It's not too hard to guess which list applies to which celebrity, is it? That's because in marketing terms, all three women are super powerful brands. Their names evoke a strong, even emotional response from us, and we pretty much know what to expect from each of them, which is why we remember them. They're consistent.

Consistency is one of branding's most important laws. Madonna, Oprah, and Martha build their brands by making career choices that reinforce what they're known for. Madonna changes her look almost as often as Oprah chooses another book or Martha recovers a sofa. Oprah continues to make women aware of issues that matter, and we'll never see Martha put out anything short of domestic perfection. Madonna has made extreme inconsistency a part of her brand—changing from the blond bombshell she personified during and around the filming of the movie Dick Tracy with Warren Beatty in 1990, to the raven-haired Indian gurette in exotic saris of 1999. Doing so, she's pretty much locked in to being consistently inconsistent. I don't recommend this. Brand consistency is critical to developing brand loyalty. Brand inconsistency erodes confidence. And so Madonna's "chameleon" quality may ultimately undermine her success. She may never be able to rest or stop changing because if she did, her audience would get bored.

Consistency, clarity, and authenticity are the holy trinity of a great brand.

When I'm hired to help a cable network or Internet company develop its brand, I begin by analyzing the brand's distinguishing qualities, its key attributes, its defining characteristics. If I were doing a brand analysis of Martha and Madonna, for instance, they would look something like this:

Martha Stewart

Brand Description:

Goddess of her own Omnimedia empire (magazine, syndicated column, and TV show), Martha reigns supreme over every avenue of domesticity: home crafts, home decor, and home entertaining. Worth billions now that she's gone public, her ubiquitous presence is secure for the rest of her baking years and beyond. Martha does everything right, she does it meticulously, and she's strict—she doesn't fool around and she expects us to do as she does. You either love her or hate her.


Her core values reflect her quest for perfection, and her love of the best and the beautiful. They play to the new American dream of homemaking: More is better—and you have to admit, it all looks great!

Key Attributes:

*Vision coupled with flawless taste

*A love for detail that makes something as mundane as repositioning the sofa seem fascinating

*An in-charge personality


Down-to-earth looks, lots of slacks, overalls, gardening clogs, button-up blouses, barn jackets, minimal make up; simple, short hair style. A very casual low-maintenance look balances a very highly contrived product.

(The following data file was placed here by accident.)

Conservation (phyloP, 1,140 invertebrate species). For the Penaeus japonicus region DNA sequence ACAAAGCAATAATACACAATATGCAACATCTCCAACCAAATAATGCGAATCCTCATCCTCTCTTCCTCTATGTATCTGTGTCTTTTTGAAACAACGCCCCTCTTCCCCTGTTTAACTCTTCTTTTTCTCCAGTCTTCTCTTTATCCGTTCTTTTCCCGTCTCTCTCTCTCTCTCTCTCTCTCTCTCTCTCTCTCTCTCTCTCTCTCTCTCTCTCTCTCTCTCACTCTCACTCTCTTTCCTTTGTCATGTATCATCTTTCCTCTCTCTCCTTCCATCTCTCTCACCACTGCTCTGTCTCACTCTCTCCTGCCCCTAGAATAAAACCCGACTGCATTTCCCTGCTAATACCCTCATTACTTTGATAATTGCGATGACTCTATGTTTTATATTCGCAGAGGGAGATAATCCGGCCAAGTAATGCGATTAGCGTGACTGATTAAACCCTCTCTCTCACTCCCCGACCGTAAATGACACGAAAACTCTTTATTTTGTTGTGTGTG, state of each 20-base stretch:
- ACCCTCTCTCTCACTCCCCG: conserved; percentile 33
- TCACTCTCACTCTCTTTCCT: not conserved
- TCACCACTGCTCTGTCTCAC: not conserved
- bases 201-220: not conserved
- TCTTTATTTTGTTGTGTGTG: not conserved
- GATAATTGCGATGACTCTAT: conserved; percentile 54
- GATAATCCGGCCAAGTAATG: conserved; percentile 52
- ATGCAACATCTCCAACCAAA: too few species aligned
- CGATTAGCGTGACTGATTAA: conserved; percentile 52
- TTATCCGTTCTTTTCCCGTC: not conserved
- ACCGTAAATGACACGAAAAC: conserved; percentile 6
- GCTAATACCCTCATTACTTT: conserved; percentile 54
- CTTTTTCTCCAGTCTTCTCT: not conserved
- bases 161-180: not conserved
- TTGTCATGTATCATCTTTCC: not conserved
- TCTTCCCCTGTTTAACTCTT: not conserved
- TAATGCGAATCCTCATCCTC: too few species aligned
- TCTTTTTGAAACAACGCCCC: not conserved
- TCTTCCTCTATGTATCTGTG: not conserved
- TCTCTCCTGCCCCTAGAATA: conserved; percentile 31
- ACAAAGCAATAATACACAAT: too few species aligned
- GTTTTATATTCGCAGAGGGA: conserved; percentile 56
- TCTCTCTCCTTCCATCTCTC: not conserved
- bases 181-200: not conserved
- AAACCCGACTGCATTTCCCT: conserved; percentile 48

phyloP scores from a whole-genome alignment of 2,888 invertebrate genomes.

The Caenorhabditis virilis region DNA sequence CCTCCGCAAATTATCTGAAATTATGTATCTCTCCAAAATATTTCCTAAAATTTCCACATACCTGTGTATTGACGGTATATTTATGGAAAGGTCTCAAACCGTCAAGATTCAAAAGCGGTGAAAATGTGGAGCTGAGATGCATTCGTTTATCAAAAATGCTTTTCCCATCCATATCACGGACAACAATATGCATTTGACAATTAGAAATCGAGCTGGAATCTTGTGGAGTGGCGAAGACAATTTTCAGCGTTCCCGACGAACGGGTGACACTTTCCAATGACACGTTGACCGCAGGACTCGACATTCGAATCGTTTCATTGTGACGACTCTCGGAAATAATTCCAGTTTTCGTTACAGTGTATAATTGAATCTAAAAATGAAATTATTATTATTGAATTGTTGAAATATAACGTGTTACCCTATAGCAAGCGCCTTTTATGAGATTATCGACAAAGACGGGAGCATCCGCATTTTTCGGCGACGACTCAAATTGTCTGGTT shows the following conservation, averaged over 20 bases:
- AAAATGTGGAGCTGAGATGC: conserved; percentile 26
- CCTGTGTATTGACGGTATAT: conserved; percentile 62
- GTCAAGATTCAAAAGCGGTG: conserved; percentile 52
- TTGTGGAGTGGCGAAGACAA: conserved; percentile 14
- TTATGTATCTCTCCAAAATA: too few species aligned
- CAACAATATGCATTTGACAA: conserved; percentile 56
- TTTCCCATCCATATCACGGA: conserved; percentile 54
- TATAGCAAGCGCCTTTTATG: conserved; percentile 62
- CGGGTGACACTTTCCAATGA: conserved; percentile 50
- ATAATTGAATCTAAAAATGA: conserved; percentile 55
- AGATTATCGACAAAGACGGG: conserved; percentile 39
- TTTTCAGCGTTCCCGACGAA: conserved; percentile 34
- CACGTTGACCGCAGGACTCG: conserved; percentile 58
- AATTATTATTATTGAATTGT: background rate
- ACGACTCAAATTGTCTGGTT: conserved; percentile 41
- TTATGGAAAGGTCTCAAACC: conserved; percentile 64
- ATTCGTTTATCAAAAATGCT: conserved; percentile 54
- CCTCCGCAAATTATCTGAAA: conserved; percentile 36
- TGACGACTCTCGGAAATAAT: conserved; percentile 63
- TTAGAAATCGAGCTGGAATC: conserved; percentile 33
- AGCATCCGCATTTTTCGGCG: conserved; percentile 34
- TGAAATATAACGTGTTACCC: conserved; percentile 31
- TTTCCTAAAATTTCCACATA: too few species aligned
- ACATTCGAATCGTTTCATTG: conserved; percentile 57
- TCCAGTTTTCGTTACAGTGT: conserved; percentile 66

Brand Power

*Martha at Kmart—'nuf said

*Soaring stock valuations

*Women all over America are captivated by her and the world she's created


"It's a good thing!"


The last word in American of home crafts, decor, and entertaining

Bottom line:

Her arrogance is legion, her attitude intimidating, her taste and talent enviable.


Brand Description:

Innovative, influential, and inspiring, a singer, dancer, composer, producer, actor, executive, humanitarian, and mother, Madonna is embedded in our pop culture and collective consciousness as an icon for the liberated, highly physical, sexual female. Always an original, sometimes outrageous, she's never shy about showing us exactly who she is.

Key Attributes:

*Dazzling, alluring, in-your-face!

*She brings together music, extravagant theatrics, and dance to wow sold-out audiences around the world.

*Touches something primal in us—evokes extreme emotional response.

*She has more than confidence—she has guts. She pushes the envelope.

*An original creative vision and the ability to pick up on and set trends in everything from fashion to design to music. Brand Power:

*She sells records! No less than nineteen top ten singles in the past fourteen years, eleven of them number one.

*Her influence on fashion is revolutionary.

*Recognizing the creative and commercial impact of the music video lexicon, no one has done more to marry music and image.


"I live faster than everyone else . . . out of my own curiosity and hunger for information and change."

What People Think of Madonna:

She's a great marketer.

What People Are Missing:

She's an astonishing talent and a reflection of what many women secretly aspire to be. And that scares a lot of people.

From the Hardcover edition.

Meet the Author

A media-marketing veteran and branding expert, Robin Fisher Roffer has worked for Turner Broadcasting Systems, Inc. and the company’s top-rated marketing networks: CNN, Turner Network Television, and TBS. Currently the president of Big Fish, Inc. and Fishnet in Los Angeles, and Little Pond Productions in Atlanta, Roffer develops and produces brand strategies, marketing plans, and promotional campaigns for television networks and Internet Web sites worldwide. Roffer lives in Los Angeles with her husband and daughter.

From the Hardcover edition.